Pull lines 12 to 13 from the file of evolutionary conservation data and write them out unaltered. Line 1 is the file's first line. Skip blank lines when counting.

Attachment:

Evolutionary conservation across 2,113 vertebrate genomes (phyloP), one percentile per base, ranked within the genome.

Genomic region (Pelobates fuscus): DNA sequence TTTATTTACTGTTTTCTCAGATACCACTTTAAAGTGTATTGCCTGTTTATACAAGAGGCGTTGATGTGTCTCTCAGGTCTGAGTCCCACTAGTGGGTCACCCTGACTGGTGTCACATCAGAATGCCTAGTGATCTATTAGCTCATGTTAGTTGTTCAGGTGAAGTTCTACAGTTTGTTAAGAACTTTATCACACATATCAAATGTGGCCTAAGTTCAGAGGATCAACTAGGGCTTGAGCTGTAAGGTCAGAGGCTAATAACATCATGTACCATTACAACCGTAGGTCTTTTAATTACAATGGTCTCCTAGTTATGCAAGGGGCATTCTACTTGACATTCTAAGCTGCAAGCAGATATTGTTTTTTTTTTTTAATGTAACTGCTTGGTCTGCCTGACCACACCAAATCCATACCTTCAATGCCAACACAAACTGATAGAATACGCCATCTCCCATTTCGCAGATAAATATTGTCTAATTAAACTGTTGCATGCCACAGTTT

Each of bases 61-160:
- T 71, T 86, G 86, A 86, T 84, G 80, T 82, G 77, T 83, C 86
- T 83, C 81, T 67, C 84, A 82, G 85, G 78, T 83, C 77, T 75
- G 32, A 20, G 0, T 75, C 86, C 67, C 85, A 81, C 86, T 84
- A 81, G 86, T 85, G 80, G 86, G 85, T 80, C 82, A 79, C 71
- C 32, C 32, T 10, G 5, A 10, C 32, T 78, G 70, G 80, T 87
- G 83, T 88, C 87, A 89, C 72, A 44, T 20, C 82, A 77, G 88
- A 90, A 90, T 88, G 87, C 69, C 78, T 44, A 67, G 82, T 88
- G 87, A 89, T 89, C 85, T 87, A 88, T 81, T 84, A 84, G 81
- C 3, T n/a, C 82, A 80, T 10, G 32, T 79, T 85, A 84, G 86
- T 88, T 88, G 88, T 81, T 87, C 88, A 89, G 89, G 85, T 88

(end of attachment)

- C 3, T n/a, C 82, A 80, T 10, G 32, T 79, T 85, A 84, G 86
- T 88, T 88, G 88, T 81, T 87, C 88, A 89, G 89, G 85, T 88